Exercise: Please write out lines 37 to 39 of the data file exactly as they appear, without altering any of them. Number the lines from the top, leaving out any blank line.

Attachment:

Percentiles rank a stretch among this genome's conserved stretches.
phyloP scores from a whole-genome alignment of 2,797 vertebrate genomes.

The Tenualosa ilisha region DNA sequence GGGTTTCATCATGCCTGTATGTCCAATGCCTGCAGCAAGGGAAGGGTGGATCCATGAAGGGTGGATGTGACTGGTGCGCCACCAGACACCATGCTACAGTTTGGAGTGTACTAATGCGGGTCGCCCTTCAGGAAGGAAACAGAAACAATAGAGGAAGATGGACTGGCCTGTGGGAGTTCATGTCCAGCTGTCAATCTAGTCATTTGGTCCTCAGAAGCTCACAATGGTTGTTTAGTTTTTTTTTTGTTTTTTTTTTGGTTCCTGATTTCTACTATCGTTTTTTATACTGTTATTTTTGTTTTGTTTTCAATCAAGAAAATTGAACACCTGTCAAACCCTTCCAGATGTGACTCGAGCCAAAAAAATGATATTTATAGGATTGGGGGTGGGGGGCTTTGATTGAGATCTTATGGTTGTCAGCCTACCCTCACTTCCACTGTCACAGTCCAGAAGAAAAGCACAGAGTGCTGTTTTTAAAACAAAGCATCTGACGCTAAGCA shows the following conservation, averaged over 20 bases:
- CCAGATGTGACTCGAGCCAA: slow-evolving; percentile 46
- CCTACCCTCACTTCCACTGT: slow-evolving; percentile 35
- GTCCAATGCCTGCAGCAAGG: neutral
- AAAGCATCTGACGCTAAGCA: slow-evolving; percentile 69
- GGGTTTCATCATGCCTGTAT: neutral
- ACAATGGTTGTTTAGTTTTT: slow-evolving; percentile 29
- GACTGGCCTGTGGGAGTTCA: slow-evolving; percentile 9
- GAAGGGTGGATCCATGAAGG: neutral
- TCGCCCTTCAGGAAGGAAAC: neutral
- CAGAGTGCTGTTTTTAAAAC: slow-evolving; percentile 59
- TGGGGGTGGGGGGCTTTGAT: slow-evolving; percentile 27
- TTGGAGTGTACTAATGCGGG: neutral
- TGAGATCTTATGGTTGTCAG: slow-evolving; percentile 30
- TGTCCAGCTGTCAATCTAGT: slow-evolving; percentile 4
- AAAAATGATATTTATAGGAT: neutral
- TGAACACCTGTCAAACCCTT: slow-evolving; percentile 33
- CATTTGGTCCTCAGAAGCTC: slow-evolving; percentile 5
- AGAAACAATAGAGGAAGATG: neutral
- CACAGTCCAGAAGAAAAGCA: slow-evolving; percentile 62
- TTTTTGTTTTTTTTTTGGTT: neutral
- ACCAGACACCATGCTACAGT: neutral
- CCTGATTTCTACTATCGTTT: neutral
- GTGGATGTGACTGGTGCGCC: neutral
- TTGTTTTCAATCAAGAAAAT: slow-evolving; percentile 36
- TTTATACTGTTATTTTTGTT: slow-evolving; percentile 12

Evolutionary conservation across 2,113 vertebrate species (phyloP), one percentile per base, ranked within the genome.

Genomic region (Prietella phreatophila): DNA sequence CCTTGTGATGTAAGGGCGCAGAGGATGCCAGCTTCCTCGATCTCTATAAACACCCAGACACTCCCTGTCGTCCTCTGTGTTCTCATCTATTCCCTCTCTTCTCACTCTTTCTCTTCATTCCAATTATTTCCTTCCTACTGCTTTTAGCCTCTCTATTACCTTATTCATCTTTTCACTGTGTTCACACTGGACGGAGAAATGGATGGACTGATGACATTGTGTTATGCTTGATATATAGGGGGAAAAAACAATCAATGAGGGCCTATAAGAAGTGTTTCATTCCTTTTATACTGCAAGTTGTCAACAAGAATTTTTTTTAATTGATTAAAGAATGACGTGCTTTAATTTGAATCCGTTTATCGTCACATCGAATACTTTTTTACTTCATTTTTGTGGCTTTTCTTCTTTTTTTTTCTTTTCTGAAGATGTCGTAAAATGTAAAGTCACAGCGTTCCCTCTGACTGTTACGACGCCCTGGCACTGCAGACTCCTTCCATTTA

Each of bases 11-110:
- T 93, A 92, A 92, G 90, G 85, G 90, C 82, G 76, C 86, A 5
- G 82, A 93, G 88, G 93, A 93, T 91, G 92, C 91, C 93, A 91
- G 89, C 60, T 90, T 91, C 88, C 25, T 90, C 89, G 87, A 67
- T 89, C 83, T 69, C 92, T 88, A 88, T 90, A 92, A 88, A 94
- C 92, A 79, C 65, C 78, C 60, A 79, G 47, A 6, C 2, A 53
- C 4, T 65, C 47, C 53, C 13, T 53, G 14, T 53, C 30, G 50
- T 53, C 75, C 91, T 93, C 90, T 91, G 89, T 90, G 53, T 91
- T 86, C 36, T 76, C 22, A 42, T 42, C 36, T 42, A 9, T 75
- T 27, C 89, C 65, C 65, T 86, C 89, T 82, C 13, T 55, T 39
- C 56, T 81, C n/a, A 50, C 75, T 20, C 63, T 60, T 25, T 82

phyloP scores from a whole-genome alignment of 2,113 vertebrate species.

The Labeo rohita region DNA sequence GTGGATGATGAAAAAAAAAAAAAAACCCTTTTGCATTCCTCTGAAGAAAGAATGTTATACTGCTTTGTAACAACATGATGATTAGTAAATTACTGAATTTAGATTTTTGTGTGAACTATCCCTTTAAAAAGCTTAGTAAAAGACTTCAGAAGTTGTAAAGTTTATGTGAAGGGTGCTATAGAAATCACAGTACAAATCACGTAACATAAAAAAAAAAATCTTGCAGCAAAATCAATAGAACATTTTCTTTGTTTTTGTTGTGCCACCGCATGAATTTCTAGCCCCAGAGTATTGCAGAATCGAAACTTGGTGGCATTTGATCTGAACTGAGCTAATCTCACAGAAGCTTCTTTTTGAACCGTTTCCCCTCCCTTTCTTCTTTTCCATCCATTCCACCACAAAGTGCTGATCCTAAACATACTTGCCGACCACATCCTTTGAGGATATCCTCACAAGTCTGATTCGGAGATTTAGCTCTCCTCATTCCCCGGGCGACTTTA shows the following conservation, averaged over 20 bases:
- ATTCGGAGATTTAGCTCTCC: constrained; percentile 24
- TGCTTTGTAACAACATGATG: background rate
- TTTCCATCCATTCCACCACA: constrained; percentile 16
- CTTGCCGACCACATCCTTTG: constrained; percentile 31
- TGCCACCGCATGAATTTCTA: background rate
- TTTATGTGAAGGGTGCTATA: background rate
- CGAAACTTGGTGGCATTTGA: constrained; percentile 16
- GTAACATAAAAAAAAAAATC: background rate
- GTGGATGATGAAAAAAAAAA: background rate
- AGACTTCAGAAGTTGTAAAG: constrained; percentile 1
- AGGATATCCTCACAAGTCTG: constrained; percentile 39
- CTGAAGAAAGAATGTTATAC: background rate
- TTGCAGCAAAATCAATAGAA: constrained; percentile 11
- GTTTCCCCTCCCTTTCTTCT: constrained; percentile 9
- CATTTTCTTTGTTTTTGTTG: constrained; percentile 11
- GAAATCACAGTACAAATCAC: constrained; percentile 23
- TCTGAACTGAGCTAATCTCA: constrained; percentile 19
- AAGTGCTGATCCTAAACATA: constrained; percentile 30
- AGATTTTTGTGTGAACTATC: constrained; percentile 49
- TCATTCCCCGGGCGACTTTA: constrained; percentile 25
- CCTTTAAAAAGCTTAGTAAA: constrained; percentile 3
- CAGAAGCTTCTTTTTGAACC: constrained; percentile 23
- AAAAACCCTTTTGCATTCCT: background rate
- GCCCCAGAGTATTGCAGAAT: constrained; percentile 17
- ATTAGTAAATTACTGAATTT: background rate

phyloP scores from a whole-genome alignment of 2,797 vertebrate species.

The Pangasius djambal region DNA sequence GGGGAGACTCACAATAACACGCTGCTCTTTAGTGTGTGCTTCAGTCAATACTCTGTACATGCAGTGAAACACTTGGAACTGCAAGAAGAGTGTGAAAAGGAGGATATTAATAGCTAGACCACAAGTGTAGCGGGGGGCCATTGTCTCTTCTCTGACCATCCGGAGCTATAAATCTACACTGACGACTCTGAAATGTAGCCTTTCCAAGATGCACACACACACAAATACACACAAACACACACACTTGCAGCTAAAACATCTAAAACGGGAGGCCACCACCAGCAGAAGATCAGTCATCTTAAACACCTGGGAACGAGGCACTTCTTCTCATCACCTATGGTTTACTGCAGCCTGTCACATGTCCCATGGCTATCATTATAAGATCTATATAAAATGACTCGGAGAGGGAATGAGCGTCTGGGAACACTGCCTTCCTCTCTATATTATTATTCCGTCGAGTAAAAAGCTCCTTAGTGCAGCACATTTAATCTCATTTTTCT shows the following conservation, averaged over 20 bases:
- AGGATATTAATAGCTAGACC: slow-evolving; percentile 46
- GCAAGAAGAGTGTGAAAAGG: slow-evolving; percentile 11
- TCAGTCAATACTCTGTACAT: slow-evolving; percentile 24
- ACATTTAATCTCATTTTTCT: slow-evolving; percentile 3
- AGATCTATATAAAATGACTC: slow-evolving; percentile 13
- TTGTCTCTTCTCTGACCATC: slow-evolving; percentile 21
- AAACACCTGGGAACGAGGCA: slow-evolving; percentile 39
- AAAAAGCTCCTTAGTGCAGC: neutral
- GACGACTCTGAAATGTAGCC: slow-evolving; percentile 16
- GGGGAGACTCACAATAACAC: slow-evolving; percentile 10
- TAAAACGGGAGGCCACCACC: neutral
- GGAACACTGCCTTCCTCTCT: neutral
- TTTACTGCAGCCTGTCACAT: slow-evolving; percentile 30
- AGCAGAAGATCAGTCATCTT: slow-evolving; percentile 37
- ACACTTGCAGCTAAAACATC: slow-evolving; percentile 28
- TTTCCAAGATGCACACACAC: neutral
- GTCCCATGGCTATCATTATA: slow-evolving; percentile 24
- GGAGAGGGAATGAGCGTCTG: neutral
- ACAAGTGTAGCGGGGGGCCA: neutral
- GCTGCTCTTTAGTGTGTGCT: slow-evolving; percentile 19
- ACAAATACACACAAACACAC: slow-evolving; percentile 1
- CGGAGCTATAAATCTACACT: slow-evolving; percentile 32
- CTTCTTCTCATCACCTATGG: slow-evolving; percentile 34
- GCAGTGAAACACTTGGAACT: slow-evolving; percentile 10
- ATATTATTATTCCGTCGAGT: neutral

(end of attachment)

- C 4, T 65, C 47, C 53, C 13, T 53, G 14, T 53, C 30, G 50
- T 53, C 75, C 91, T 93, C 90, T 91, G 89, T 90, G 53, T 91
- T 86, C 36, T 76, C 22, A 42, T 42, C 36, T 42, A 9, T 75